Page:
UC Berkeley Law School dean Erwin Cemerinsky and UTA Law & Government professor Jeffrey Abramson try to keep a stiff upper lip when teaching in the shadow of the most partisan Supreme Court in a century:
For the first time in American history, the ideology of the justices precisely corresponds to the political party of the president who appointed them. All six conservatives were appointed by Republican presidents and all three liberals were appointed by Democratic presidents.
If students are to one day become effective litigators on constitutional rights, they will need to understand the ideologies of the justices interpreting the law. In the past, we certainly discussed the ideology of the justices with our students, but we must focus on it far more now as the ideological differences between the Republican-appointed justices and judges and those appointed by Democratic presidents are greater than they have ever been.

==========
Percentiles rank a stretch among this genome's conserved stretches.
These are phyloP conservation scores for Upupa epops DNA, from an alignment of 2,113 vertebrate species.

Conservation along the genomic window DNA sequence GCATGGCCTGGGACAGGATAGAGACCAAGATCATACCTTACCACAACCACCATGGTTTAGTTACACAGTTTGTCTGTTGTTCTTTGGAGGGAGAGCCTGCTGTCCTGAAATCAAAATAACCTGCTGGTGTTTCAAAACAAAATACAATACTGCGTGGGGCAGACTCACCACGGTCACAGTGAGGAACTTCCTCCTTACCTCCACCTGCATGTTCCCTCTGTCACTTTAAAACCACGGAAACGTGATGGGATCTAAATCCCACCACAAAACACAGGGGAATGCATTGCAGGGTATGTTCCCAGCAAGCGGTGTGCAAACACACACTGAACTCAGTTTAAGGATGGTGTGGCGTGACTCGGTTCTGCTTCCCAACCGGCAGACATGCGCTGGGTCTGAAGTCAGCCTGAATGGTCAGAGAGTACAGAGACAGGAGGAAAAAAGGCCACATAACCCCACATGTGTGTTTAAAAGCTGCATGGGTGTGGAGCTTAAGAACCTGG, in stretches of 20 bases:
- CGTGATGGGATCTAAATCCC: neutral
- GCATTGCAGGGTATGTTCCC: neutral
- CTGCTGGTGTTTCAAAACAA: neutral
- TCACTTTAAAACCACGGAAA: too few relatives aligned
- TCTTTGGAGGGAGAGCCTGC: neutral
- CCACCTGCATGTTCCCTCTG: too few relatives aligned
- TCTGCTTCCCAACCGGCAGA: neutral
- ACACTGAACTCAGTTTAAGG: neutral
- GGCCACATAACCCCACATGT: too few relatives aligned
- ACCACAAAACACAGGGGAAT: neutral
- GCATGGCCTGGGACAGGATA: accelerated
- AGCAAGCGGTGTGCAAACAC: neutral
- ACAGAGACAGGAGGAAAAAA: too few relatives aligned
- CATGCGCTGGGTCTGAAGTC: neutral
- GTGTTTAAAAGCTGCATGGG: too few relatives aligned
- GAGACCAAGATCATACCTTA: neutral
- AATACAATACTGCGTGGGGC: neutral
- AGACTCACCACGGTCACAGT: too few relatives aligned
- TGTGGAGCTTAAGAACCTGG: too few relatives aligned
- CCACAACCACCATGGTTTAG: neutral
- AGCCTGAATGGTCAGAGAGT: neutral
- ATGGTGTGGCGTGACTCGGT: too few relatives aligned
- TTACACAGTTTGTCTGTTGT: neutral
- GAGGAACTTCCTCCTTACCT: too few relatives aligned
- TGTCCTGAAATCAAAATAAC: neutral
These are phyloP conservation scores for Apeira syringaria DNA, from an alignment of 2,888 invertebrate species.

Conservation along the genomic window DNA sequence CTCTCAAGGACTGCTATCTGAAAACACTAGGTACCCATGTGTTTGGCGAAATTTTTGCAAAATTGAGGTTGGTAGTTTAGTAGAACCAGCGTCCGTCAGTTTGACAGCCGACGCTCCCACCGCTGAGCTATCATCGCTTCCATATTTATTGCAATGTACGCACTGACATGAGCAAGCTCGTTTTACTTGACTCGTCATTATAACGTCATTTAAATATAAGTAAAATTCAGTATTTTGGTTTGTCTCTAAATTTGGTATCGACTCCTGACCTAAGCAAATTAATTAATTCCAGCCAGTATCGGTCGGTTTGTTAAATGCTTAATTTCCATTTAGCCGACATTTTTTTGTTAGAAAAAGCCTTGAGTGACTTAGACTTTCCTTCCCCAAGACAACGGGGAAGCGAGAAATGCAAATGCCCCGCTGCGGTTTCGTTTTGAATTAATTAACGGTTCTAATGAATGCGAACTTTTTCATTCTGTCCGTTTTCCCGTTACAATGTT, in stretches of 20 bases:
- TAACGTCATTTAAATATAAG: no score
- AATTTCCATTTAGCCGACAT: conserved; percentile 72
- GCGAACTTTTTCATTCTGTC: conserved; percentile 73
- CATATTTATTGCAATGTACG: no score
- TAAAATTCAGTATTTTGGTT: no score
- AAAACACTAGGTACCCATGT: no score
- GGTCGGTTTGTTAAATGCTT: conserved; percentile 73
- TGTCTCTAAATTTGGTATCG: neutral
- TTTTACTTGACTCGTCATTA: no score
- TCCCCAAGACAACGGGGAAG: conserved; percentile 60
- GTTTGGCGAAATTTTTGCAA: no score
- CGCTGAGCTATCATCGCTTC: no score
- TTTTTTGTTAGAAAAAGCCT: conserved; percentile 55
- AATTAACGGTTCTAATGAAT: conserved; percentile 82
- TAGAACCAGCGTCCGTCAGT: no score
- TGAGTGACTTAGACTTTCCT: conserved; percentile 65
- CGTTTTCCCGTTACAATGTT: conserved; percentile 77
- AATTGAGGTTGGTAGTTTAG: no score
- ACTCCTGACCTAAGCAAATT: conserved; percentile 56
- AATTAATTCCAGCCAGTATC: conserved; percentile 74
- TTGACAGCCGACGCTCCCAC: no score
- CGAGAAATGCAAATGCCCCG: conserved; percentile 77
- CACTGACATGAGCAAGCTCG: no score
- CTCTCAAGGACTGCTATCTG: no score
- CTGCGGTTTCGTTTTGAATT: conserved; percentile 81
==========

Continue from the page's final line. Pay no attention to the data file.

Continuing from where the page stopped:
Second, we must remind students that there have been other bleak times in constitutional law when rights were contracted. From the 1890s until 1936, a conservative Supreme Court struck down over 200 progressive federal, state and local laws protecting workers and consumers. In the late 1940s and early 1950s, the court refused to stand up to the hysteria of McCarthyism. The current court will not last forever, though it may feel like that to them.
Third, we should direct focus on other avenues for change. Students need to look more to state courts and legislatures, at least in some parts of the country, as a way to advance liberty and equality. For instance, the Massachusetts Legislature passed a law known as the “Roe Act,” protecting a woman’s right to abortion under state law, no matter what the Supreme Court decides.
In case you didn't already notice it's 1890 all over again, I suppose. I also quibble with "For the first time in American history, the ideology of the justices precisely corresponds to the political party of the president who appointed them." I believe that was also the same situation in 1790, with the first Court appointed by Washington.